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Q
Why do joints make popping and cracking noises?
Requested by Age2B visitor
A
by AGE2B
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Joints can make different noises, some are serious and some are not.

Some people learn how to "pop their knuckles." By pushing or pulling a joint in a certain way, an air bubble can suddenly appear in the joint with a "pop." Once the bubble is there, the joint cannot be popped again until the air has been reabsorbed.

Snapping and popping of joints are common. The sound you hear is caused by air bubbles in the synovial fluid – the liquid that surrounds and lubricates your joints – and by the snapping of tightly stretched ligaments as they slide off one bony surface onto another. This sound is sometimes called crepitus – especially when you hear it in your knees going up and down stairs.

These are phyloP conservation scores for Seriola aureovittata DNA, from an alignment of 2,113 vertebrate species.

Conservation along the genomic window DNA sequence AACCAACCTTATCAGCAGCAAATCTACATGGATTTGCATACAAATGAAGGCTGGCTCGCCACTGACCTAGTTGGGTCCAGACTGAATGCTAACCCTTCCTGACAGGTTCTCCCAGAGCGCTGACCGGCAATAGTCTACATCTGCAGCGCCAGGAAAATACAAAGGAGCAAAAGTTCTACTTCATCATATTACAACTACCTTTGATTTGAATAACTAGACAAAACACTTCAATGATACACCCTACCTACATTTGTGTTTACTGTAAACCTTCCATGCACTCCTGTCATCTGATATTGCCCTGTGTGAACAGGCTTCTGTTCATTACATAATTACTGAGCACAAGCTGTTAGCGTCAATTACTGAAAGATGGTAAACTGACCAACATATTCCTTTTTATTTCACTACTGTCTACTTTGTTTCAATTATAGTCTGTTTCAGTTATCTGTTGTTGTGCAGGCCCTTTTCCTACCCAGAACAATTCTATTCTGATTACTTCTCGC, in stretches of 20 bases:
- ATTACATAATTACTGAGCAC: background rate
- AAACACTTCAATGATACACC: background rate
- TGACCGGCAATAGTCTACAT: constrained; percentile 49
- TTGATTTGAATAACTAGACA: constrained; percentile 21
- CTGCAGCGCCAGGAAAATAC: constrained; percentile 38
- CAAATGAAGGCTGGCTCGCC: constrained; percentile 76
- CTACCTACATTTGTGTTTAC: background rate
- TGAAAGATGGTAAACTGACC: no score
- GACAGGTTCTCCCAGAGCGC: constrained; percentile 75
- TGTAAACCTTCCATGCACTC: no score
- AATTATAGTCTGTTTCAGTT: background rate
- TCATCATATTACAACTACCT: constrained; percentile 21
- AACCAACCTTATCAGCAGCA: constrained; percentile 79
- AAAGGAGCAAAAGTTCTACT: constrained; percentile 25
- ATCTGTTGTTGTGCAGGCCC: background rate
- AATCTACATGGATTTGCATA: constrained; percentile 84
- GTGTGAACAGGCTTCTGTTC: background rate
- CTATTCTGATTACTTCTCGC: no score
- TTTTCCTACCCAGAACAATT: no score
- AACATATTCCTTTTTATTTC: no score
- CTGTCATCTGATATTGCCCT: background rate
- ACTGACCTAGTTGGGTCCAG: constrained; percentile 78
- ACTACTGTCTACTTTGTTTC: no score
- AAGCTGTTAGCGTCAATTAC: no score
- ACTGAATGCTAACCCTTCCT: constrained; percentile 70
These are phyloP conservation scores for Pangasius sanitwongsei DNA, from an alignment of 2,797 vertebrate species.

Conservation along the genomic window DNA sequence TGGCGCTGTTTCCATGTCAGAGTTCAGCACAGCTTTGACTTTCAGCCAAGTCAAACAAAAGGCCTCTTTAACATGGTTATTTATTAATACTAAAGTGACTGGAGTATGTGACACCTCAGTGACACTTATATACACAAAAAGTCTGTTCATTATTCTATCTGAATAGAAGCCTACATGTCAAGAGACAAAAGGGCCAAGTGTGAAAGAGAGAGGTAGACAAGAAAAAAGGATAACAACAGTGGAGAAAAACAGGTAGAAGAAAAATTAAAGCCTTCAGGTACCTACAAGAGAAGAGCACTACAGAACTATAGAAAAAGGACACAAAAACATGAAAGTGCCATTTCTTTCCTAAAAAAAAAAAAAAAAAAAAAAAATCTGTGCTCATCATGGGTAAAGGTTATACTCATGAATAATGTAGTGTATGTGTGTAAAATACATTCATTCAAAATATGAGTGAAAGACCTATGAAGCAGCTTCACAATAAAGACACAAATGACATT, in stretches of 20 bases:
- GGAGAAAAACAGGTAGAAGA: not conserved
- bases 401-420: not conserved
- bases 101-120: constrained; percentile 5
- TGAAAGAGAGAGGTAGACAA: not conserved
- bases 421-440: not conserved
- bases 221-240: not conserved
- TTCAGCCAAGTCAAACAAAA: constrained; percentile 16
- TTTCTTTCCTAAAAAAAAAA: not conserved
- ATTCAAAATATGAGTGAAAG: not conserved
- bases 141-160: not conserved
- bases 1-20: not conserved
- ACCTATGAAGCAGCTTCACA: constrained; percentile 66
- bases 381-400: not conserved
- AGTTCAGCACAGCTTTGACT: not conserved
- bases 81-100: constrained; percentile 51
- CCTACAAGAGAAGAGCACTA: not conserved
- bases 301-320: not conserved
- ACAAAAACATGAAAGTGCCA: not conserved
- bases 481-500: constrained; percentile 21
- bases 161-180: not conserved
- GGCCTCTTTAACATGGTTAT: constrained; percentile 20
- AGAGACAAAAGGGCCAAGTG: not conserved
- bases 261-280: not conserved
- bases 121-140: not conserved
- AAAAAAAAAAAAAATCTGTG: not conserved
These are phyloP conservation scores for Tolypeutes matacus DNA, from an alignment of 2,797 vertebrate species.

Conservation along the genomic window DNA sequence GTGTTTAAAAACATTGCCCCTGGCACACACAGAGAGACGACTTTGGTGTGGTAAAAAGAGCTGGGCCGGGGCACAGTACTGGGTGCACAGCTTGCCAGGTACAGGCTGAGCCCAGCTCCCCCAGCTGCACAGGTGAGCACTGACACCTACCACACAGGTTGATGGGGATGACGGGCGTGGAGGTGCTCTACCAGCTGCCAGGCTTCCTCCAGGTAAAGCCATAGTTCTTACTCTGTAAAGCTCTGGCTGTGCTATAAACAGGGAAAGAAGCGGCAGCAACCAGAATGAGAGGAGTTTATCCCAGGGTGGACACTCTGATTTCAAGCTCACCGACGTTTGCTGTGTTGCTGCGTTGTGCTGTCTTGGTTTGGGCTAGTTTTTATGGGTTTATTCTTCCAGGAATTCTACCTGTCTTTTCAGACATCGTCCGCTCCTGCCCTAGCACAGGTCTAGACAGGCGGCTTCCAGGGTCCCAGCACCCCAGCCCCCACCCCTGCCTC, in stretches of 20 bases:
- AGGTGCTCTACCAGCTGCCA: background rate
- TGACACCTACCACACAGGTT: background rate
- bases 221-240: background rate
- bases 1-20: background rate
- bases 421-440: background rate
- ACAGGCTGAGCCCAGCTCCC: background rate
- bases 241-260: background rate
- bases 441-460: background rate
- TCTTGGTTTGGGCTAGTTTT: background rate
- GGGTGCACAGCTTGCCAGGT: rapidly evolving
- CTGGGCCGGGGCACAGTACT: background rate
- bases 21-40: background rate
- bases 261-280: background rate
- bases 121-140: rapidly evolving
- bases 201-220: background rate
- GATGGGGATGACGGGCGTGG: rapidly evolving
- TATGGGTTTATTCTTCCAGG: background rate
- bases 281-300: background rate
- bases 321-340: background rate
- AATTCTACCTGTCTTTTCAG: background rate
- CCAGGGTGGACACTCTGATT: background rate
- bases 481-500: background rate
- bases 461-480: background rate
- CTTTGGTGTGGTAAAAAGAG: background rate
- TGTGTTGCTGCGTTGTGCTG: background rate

Some joints crack as the ligaments and tendons that pass over them slide past bumps on the bones. Individuals who "crack their neck" make noise in this way.

Other joints lock up intermittently, often with a loud pop, because something gets caught in between the joint surfaces. A torn cartilage in the knee or a loose piece of bone or cartilage in the joint can do this. Once a joint is stuck in this way, it may need to be wiggled around to unlock it. This may also cause a pop.

Finally, joints that are arthritic may crack and grind. These noises usually occur each time the joint is moved. This noise is due to the roughness of the joint surface due to loss of the smooth cartilage.

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